The New York Times digital team recently launched Custom Times Feeds, an online tool that allows users to create their own news feeds of Times articles based on the people, places and topics they care about.
For instance: If a Times reader wants to read every article on, say, CBS and David Letterman, they could scroll through a bunch of irrelevant search results, or click around on the NYTimes.com’s business section, Media Decoder blog and arts section to find what they want. Or they can create a custom RSS feed of articles that include the Letterman and NBC keywords, then subscribe to it in their reader of choice.
Tom Jackson, the New York Times developer who came up with the idea for the Custom Times Feed, called it “a simple, customizable and familiar way to get news and information about almost anything you can think of.”
“All New York Times articles are assigned keywords by real, live people, rather than by computers and search algorithms,” he wrote in a blog post. “And that means all the articles included in a custom feed are truly relevant to the topic specified.”
Marc Frons, chief technology officer of digital operations at the Times, told the Observer by phone that the prototype came from an internal technology contest that the paper holds every six months or so. It’s open to anybody who works at the Times, although it’s usually developers and designers who join in. The competition is judged by a panel of six or seven Times people–including Mr. Frons, a few senior members of his digital operations team, and folks from the newsroom, advertising and business departments. Contestants are usually encouraged to work on different ideas for each contest, like mobile technology or encouraging community.
“Whatever wins, we decide to put up on the site in some way shape or form,” Mr. Frons said. “It encourages innovation from the staff from the bottom, up.”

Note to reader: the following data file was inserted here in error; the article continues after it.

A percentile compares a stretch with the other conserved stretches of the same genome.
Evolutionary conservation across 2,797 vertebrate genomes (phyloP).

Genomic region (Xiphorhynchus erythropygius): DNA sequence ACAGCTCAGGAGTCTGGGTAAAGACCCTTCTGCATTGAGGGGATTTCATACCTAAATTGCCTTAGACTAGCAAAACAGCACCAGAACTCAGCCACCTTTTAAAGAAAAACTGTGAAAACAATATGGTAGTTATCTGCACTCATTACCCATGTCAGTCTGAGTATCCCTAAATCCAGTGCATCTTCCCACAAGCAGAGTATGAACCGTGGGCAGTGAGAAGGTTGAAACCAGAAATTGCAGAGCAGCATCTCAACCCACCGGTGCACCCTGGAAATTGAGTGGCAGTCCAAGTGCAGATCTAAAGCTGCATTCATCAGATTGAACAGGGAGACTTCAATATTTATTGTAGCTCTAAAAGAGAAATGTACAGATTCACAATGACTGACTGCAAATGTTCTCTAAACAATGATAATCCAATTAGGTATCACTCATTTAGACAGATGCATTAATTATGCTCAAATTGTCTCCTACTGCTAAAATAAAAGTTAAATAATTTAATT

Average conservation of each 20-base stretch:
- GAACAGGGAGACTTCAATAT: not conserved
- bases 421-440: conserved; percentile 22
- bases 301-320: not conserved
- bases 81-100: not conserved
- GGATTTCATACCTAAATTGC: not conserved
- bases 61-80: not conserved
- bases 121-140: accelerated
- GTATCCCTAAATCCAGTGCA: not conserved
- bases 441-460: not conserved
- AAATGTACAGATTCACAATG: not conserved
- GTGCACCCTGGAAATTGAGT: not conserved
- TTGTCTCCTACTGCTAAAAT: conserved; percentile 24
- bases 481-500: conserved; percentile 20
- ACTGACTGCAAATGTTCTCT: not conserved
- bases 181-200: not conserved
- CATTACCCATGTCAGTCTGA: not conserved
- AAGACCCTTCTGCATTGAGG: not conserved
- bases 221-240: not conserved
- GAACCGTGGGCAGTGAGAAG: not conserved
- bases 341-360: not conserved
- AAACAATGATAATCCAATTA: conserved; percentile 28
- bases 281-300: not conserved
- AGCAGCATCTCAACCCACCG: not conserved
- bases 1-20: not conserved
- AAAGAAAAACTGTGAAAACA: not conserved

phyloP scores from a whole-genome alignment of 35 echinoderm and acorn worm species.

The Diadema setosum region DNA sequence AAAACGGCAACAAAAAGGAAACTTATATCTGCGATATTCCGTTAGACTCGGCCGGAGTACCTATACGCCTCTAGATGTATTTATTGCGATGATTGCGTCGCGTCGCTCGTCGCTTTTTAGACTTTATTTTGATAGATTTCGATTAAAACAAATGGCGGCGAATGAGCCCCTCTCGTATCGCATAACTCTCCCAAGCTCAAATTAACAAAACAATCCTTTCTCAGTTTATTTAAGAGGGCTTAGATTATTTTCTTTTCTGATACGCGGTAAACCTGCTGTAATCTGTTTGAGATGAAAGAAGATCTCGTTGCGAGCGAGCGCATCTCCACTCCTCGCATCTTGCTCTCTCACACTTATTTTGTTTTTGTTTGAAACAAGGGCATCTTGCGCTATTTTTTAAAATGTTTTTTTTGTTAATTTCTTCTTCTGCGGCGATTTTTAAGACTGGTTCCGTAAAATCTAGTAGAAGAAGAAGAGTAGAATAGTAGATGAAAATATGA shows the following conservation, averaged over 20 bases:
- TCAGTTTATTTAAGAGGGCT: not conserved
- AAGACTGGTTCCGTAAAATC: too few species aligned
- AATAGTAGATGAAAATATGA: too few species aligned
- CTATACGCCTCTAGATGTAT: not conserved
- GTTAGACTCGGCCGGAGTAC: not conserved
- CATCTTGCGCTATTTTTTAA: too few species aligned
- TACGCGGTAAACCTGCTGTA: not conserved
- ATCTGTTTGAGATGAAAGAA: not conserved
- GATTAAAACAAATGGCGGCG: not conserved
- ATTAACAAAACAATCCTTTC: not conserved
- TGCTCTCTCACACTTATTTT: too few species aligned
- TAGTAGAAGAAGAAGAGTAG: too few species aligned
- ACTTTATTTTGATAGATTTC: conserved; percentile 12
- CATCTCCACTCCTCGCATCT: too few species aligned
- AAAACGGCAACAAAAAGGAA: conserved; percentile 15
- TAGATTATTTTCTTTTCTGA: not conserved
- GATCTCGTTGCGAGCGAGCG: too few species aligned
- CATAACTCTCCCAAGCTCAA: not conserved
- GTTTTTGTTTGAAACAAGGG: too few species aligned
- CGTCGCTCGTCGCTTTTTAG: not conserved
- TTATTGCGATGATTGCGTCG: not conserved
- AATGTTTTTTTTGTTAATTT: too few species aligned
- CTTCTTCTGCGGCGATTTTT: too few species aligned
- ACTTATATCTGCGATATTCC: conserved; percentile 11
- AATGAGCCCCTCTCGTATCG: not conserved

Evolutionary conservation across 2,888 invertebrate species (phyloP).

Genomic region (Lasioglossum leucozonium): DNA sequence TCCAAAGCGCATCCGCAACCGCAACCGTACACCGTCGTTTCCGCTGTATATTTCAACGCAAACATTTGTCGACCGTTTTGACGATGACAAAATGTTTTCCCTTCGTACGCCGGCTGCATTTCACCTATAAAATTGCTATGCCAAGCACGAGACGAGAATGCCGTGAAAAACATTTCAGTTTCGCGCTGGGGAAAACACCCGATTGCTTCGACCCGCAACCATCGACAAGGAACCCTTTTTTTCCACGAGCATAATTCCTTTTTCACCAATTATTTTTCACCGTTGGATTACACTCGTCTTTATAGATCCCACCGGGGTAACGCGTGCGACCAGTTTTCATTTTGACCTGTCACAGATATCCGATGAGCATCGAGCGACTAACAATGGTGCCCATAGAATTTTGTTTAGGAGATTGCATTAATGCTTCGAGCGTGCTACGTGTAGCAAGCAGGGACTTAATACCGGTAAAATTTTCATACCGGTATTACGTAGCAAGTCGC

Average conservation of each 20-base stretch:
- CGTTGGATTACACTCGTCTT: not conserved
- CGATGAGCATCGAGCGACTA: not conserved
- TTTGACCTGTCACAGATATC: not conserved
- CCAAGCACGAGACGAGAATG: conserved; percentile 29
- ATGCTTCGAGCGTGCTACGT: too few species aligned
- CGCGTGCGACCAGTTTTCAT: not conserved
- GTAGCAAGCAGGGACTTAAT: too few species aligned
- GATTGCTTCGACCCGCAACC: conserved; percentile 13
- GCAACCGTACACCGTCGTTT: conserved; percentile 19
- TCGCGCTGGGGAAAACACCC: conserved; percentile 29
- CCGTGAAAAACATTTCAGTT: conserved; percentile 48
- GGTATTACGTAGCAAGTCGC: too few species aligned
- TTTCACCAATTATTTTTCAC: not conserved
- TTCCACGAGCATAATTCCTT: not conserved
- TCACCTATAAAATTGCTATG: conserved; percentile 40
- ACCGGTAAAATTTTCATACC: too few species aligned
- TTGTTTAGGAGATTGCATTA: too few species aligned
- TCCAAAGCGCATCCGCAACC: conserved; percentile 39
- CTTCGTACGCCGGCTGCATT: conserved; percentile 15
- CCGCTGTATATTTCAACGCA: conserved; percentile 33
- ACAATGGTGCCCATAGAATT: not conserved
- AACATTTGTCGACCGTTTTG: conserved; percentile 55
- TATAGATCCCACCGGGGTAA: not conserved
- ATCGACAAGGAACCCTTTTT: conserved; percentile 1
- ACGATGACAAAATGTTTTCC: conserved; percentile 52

Mr. Jackson, who specializes in flash design for the digital team, won the competition about six months ago, Mr. Frons said. It has taken him a while to get the prototype ready for publication on NYTimes.com and go through approval processes in the design and technology departments, he explained.
Times Wire, a continuous, chronological stream of NYTimes.com content; Article Skimmer, a boxy, visual display of articles; and Times Widgets were winners in past contests, which have been going on for about two years, Mr. Frons said.
“The next thing we’re going to try to work on is customization rather than personalization,” Mr. Frons said. That means figuring out what readers have already read or are already interested in and creating features and pages for them automatically, he explained. The goal is to keep readers exploring NYTimes.com by giving them exactly what they want, but also what they might be interested in reading as well.
The Observer asked about the Times‘ job openings for 16 new developers, software engineers and digital designers.
“There’s not much more to say about it,” he said. “We’re still hiring. The company is still investing in digital and really sees it as its future.”